According to the SEC, Commonwealth is also an introducing broker, meaning that it accepts client orders, but has an arrangement with another broker, known as a clearing broker, to execute and clear client trades and maintain custody of the investments held in Commonwealth’s clients’ accounts.

The other relevant entity in the case is National Financial Services (NFS), registered with the Commission as a broker/dealer and investment adviser. Commonwealth contracted with NFS to maintain custody of Commonwealth’s clients’ assets and to act as a clearing broker. NFS is an affiliate of Fidelity Investments, which is a sponsor of Fidelity mutual funds offered by NFS.

Details from Commonwealth’s Operations

Case documents show Commonwealth offers its investment advisory services through approximately 2,300 investment adviser representatives located throughout the United States, and through three Preferred Portfolio Services (PPS) programs, called PPS Custom, PPS Select, and PPS Direct. It also provides clients advisory services through unaffiliated third-party asset manager programs.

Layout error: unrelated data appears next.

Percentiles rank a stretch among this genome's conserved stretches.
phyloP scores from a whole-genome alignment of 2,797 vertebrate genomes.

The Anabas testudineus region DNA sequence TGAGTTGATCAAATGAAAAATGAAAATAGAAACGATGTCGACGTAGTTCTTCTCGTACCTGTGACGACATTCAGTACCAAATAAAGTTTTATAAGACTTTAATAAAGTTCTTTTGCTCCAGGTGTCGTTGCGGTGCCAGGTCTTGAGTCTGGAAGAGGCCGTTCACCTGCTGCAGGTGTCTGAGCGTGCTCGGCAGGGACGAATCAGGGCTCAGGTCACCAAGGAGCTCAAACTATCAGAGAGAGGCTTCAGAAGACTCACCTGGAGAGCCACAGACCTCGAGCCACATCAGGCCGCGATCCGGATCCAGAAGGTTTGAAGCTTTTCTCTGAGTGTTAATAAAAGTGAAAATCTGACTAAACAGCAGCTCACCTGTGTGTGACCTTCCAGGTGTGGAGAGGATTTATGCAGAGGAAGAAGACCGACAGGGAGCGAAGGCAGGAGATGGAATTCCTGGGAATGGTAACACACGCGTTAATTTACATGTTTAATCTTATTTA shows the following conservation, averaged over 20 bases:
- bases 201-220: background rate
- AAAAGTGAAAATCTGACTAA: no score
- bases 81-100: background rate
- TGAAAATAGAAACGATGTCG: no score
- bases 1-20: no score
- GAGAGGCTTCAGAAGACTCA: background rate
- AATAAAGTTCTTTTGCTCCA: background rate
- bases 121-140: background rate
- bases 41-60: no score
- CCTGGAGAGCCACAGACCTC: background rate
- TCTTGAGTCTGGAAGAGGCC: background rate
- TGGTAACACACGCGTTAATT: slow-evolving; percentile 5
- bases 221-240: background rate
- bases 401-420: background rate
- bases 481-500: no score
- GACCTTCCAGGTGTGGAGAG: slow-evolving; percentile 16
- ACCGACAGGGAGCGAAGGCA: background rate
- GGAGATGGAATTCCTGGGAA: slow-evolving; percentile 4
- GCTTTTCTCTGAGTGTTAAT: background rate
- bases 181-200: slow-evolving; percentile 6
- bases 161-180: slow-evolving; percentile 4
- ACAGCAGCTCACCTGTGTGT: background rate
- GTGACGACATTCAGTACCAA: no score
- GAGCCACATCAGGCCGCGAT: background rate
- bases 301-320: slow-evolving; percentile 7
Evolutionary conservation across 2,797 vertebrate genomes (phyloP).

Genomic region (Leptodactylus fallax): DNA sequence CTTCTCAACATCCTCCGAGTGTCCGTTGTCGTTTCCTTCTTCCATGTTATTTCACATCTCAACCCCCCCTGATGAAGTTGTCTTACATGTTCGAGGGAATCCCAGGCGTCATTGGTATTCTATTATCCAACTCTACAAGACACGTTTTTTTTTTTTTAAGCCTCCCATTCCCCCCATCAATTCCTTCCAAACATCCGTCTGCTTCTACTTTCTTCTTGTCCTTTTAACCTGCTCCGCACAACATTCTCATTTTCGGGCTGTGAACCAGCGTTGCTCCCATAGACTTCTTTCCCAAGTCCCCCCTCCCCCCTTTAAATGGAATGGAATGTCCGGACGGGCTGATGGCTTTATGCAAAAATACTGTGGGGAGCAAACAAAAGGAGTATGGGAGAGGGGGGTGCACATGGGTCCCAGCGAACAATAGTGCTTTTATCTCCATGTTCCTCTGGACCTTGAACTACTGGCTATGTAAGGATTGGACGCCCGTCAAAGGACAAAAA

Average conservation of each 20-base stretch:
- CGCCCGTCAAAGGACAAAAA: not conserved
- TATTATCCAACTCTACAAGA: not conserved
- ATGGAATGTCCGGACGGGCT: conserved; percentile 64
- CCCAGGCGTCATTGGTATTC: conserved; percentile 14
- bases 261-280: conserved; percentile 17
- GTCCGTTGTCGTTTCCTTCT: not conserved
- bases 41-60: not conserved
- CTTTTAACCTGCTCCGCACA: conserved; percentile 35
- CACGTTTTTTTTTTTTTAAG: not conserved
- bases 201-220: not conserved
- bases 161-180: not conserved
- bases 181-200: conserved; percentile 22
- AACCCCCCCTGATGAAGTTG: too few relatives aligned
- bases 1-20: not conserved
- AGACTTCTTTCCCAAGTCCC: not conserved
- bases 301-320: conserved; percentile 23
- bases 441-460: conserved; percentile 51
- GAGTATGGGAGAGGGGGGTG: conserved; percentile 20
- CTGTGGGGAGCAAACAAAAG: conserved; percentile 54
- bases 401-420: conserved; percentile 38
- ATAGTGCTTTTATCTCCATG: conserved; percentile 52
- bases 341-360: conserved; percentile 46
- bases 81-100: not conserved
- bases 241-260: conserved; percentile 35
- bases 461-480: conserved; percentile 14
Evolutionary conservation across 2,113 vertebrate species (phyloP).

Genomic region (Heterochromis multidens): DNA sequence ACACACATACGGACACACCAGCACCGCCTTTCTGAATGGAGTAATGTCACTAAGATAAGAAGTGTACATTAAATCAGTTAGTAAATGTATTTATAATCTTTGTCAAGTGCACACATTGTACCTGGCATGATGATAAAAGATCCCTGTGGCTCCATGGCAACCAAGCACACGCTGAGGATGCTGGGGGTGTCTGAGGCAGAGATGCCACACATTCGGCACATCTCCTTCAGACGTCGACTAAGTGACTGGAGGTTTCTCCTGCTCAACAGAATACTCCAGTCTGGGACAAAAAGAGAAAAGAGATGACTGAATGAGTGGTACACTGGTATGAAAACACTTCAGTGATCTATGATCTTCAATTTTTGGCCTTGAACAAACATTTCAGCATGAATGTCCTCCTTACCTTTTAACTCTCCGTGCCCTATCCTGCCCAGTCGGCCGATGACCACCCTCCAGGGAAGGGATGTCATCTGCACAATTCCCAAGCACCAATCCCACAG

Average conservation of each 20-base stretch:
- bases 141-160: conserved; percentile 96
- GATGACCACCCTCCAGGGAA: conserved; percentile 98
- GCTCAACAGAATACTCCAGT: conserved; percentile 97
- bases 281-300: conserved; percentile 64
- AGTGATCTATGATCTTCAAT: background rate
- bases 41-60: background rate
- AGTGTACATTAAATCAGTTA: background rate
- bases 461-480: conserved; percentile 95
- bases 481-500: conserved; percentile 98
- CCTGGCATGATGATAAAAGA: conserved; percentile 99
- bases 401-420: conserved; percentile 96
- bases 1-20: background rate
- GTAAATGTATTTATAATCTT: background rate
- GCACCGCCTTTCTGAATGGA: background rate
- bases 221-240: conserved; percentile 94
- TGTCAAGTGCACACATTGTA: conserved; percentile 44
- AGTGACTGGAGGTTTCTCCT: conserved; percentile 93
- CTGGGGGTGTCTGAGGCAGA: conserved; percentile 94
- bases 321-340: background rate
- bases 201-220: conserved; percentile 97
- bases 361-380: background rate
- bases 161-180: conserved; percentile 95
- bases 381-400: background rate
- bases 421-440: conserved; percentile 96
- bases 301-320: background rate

According to the SEC, clients who receive investment advisory services through Commonwealth’s PPS programs or third-party asset manager programs generally pay management fees calculated as a percentage of their assets under management. These fees are periodically deducted from clients’ advisory accounts. The SEC reports that Commonwealth’s largest PPS program is PPS Custom. As of the end of 2017, Commonwealth advised 262,061 accounts with assets under management of approximately $71.7 billion in the PPS Custom program. In PPS Custom, investment adviser representatives typically act as portfolio managers, with full investment discretion to develop custom investment portfolios for advisory clients.